The east-west rivalry is as intense as ever, and the debate will continue on for years to come
Who needs to wait for Ford Field and the state finals to begin the discussion of east versus west?
The discussion is already off and running and the pendulum of power seems to be swinging east, at least early on.
Eastside teams like Detroit Catholic Central and Walled Lake Western took out arguably the top two teams on the west side of the state in the opening weekend with host C.C. rallying to edge Muskegon 15-12 and Western staging a late comeback to slip by Lowell on the road in dramatic fashion, 42-40.
C.C. had some question marks at the skill positions before the season started. Its victory over Muskegon looked even better after this past weekend when Muskegon bounced back and disposed of Grand Rapids Christian, the top-ranked team according to the Grand Rapids Press after the opening weekend. Muskegon defeated Christian, 42-14.
Scout.com’s Allen Trieu, who is based on the west side of the state, was impressed.
“The east side definitely got the better of the west in those early big showdowns” he said. “What Muskegon did in week two (against Christian) gives the Catholic Central win even more weight.”
The west side did get some early licks in the cross-state rivalry when Zeeland West handled Oak Park 42-34 and East Kentwood squeaked past Farmington Hills Harrison 35-28 courtesy of a game-winning touchdown with 46 seconds left.
The east side took another jab at the west when Saline defeated Rockford 37-24 in the season opener.
Muskegon coach Shane Fairfield isn’t convinced the week one contests tell the whole story.
“The battles between the west and the east in this state are always going to be tough,” Fairfield said. “What happened early on is what happened, but I think it’s hard to tell what’s going to transpire the rest of the year. (The west side) can stand toe-to-toe with the east, we just don’t always get the same kind of love or get portrayed as well (by the media).”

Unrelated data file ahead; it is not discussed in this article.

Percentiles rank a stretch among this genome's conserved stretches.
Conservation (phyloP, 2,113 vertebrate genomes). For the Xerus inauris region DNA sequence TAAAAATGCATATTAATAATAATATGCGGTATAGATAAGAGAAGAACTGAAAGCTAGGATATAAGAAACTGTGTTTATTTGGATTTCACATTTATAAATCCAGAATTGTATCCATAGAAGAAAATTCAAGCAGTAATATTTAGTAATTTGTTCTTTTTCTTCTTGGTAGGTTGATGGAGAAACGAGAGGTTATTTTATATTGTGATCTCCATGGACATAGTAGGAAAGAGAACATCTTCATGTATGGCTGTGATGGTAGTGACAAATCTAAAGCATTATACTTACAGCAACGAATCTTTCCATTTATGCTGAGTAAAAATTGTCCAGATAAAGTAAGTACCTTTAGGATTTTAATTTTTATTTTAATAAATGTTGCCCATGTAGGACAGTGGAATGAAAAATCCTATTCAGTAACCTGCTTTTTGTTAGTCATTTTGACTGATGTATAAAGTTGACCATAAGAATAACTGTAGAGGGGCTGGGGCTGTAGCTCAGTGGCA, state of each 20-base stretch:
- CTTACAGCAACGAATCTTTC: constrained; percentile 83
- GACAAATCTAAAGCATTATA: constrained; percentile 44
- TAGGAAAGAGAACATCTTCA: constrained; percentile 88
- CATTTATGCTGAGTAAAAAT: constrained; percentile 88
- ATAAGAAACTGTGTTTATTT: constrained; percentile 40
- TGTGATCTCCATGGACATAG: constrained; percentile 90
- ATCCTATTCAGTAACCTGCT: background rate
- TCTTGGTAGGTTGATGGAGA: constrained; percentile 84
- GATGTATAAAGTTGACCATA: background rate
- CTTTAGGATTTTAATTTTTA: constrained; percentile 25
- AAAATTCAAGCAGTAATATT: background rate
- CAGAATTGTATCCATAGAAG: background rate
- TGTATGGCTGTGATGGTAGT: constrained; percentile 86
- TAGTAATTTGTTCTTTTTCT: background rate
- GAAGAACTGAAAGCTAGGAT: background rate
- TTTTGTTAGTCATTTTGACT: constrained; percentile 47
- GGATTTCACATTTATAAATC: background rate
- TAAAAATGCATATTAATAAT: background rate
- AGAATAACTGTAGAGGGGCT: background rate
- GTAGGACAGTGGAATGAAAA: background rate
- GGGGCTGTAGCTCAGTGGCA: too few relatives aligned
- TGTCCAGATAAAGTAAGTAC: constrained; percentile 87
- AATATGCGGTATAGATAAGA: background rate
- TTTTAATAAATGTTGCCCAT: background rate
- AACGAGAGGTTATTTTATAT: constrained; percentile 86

The east side-west side debate is good for the state. The rivalry is intense and breeds competition. The fact that coaches like Fairfield out west appear to have a chip on their shoulders going into match-ups with east side teams only makes for better games.
Western coach Mike Zdebski has unique perspective on the rivalry because he once coached the East team in the old East-West All-Star Game (which could be returning soon) and knows how much it means to the participants.
“Beating Lowell was a huge moment for us,” he said. “We were representing the east side with pride. It meant a lot. There’s some natural animosity between the two sides of the state and that’s OK. Everyone has something to prove.”
Zdebski intends on opening up his schedule against a west side opponent from now on.
“What a test it can be every year, either we’ll make a statement for the east or whatever team we play out there will make one for the west,” he remarked.